European Commission President Jean-Claude Juncker has insisted the €32 billion South Stream natural gas pipeline can still go ahead, and accused Russia of holding EU-member Bulgaria for ransom when it said it had abandoned the project.
Speaking after talks with Bulgarian Prime Minister Boiko Borissov, whose country South Stream would traverse making it a major beneficiary, Juncker rebutted Russia’s statement that EU competition rules had killed it.
He told reporters issues relating to the pipeline were not insurmountable and he was working with Bulgaria to address them.
Russia said on Monday (1 December) it had abandoned the pipeline, which would have bypassed Ukraine, Gazprom’s traditional transit route for Russian gas, citing EU competition requirements for a pipeline’s ownership to be divorced from its cargo. It said it was working on an alternative route via Turkey.
Juncker accused Moscow of blackmailing Bulgaria, which retains strong political and economic ties with Moscow and is almost entirely dependent on Russia for its gas.
“I am not accepting the simple easy idea that Bulgaria can be blackmailed as far as these energy relations are concerned,” Juncker said.
“We’ll take … all the necessary steps to make sure that our relations with Russia will be improved, but it doesn’t depend only on the willingness of the EU, of the European Commission. To dance a tango … you need two dancers.”
Borissov also said South Stream could be built and agreed it had to comply with EU rules, including legislation known as the third energy package, which limits how much of a pipeline a company can own if it also controls its contents.
Further efforts to bring the project in line will be made on Tuesday, when EU energy ministers meet for regular talks.
“I hope that all these technical details will be solved at this meeting including the third energy package,” Borisov said. He added he had not received any official notice from Russia that South Stream was not going ahead.
EU sources, speaking on condition of anonymity, said Russia’s calculation could have been that its announcement of South Stream’s demise would place the Commission under pressure from some member states to soften its regulatory stance.
At the same time, Russia has a struggle to find the cash for South Stream, given a falling oil price and economic sanctions.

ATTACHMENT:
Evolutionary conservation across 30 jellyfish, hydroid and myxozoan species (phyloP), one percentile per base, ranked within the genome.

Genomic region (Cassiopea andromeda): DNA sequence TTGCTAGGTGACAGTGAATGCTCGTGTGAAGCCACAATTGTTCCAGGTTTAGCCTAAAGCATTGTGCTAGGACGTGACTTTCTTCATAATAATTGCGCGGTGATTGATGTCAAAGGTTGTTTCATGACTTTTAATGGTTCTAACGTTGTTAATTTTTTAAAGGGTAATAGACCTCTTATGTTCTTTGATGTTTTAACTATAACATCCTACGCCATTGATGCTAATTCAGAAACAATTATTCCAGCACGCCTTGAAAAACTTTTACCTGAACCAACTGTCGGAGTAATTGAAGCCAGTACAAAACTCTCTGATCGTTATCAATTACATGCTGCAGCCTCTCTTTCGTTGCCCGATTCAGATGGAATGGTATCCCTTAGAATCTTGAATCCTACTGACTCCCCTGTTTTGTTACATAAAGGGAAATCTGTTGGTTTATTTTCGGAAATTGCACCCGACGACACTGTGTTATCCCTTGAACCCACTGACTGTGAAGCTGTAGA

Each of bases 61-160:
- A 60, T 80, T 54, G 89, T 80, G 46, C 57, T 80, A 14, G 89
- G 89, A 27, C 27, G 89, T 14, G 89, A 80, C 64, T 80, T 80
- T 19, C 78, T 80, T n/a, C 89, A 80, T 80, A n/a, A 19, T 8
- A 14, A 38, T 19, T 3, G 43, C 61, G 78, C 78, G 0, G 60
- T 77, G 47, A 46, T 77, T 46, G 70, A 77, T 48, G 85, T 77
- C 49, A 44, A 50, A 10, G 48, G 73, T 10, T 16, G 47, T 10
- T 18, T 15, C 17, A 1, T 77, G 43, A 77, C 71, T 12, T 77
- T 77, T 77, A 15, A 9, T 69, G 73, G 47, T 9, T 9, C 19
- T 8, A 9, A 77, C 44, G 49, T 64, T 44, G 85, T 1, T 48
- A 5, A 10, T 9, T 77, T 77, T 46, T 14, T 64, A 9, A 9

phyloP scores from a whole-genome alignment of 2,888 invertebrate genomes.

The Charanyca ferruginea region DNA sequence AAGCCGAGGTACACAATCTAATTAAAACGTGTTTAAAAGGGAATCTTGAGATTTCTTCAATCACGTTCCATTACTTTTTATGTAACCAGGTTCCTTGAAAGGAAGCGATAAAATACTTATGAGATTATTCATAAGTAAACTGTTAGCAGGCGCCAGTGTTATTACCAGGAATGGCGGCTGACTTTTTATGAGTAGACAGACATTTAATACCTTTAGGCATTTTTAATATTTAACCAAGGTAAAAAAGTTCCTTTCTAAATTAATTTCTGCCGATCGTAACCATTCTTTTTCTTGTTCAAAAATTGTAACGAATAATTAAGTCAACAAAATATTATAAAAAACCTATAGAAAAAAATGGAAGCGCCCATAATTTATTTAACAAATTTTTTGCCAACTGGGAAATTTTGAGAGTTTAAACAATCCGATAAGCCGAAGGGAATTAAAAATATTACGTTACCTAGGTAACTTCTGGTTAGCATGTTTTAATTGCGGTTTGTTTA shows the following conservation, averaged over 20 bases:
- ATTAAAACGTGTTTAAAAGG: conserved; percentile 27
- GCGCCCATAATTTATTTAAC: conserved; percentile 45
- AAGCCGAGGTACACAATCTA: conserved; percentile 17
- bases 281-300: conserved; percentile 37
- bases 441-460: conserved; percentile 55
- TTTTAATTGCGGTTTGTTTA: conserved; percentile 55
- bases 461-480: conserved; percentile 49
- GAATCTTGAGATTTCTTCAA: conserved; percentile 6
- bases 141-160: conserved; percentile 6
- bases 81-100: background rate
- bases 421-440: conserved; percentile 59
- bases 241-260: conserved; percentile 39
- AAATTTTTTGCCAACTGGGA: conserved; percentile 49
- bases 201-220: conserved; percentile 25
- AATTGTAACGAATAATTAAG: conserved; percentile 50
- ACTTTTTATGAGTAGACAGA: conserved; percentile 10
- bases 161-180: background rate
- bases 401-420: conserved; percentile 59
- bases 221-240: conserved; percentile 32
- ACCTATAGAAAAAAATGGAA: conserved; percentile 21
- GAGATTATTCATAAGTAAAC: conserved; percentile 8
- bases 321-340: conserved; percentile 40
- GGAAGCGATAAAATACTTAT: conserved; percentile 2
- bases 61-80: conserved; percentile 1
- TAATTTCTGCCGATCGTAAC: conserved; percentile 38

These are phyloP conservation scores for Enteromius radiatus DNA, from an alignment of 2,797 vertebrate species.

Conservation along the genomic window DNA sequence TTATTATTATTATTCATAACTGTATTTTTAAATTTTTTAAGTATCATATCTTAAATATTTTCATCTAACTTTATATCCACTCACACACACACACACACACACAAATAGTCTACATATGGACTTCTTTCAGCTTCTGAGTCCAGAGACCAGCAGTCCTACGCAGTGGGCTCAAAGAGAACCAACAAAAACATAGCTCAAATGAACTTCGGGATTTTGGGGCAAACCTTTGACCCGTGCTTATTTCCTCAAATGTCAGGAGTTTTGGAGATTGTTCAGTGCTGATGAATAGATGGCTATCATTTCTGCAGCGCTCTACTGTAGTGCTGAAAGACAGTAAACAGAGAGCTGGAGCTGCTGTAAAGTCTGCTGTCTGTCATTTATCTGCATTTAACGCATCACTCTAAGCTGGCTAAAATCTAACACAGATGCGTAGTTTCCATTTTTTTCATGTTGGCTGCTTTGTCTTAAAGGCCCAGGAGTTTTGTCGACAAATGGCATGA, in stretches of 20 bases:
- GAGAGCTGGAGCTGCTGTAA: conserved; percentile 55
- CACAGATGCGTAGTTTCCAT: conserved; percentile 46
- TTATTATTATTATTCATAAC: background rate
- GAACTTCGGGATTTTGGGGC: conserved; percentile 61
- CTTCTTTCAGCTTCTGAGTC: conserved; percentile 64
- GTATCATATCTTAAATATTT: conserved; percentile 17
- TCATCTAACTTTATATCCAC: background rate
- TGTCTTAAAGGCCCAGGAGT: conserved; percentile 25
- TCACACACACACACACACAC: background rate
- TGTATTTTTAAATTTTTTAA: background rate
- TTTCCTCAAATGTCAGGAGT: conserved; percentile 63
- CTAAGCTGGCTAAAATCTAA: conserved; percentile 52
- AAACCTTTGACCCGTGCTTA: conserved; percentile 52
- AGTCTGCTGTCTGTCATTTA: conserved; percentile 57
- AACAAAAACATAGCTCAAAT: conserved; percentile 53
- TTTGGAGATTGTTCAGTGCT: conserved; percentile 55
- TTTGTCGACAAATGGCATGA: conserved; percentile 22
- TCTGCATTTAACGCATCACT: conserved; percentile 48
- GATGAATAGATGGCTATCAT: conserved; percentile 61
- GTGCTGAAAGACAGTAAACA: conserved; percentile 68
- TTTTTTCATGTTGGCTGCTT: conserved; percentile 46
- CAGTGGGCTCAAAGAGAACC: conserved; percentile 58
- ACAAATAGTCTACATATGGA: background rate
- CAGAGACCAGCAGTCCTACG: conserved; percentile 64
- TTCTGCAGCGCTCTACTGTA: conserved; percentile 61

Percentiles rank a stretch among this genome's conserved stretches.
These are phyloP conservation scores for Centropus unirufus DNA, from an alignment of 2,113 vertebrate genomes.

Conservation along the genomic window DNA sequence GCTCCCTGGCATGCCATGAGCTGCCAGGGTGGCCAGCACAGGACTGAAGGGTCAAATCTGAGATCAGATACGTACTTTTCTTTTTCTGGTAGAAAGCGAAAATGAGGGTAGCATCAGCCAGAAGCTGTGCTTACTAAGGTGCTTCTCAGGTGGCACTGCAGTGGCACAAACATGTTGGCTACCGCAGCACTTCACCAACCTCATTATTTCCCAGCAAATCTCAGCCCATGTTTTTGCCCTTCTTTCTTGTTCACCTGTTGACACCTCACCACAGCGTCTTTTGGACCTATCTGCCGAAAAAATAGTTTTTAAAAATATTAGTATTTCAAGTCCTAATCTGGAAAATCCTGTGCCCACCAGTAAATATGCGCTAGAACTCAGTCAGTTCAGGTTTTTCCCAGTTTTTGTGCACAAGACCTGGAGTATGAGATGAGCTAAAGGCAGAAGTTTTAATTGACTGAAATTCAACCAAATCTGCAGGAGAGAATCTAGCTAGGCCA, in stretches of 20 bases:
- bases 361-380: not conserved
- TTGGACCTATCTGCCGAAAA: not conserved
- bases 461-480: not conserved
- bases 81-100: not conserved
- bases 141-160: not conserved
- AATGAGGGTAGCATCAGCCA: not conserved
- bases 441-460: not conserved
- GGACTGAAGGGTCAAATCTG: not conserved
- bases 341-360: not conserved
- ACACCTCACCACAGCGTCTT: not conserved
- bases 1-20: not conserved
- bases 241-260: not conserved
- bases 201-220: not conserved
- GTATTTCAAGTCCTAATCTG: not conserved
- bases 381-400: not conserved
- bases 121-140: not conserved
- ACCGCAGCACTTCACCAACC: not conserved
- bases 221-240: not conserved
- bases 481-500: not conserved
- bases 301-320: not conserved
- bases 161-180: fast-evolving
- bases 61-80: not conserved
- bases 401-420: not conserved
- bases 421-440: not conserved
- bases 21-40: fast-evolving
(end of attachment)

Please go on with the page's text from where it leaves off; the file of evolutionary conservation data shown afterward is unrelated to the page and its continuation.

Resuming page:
Hungarian Prime Minister Viktor Orban accused Brussels on Friday of sabotaging the Russian-backed South Stream gas pipeline project, which was scrapped this week in a setback to his strategy of closer ties with the Kremlin.
Orban has tried to secure supplies of energy and trade for Hungary by doing deals with Moscow, but that drew criticism from Western governments which say he should not be cosying up to Russia when it has sent troops into Ukraine.
Moscow’s decision to cancel South Stream is a loss of face for Orban, his critics say, though not bad enough to threaten his grip on power.
“The EU has worked ceaselessly to undermine this programme,” Orban said in a radio interview.
Orban cast South Stream’s fate as part of a David-and-Goliath-style struggle between his country, a former Soviet satellite that joined the European Union in 2004, and the outside world. This resonates in Hungary, still aggrieved after it lost two-thirds of its territory following World War One.
Orban said Hungary was looking at other options for securing gas supplies, including possibly from Azerbaijan.
Russia’s announcement on Monday caught Orban’s government off guard. Officials contacted by Reuters a few hours afterwards said they had heard about it only from the media.
Bernadett Szel, a member of parliament from the small opposition LMP party, said the cancellation showed Orban was wrong to bet on ties with Russian President Vladimir Putin.
“Viktor Orban has done everything, sidelining all principles and rational considerations and shared interests with our allies, to form a good relationship with Putin,” Szel said. “But when his interests so dictated, Putin withdrew from this project in the blink of an eye.”